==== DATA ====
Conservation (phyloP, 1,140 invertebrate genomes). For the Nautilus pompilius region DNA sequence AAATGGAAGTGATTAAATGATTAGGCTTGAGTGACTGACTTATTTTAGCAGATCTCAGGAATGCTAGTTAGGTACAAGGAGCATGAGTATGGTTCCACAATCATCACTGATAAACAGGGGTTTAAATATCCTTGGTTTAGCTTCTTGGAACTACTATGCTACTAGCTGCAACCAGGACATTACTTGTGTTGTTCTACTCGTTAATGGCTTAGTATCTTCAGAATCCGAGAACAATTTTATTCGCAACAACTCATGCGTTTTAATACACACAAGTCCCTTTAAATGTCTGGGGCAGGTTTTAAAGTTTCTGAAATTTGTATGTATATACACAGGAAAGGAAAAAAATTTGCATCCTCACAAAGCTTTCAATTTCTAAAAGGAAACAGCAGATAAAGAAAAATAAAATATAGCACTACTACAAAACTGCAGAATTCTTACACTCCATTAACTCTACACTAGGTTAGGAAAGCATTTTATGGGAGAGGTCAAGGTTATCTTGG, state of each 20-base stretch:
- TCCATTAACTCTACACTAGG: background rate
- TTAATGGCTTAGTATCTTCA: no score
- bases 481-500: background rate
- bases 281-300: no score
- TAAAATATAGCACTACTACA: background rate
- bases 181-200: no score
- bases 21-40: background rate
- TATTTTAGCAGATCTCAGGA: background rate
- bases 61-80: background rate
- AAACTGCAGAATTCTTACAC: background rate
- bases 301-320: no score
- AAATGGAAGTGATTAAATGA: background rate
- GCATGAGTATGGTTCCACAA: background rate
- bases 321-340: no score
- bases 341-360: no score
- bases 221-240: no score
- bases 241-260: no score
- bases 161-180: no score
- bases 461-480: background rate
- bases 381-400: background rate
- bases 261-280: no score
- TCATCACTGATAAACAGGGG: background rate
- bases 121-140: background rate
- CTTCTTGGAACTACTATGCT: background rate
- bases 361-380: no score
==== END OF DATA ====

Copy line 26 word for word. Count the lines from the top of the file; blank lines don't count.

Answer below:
- bases 361-380: no score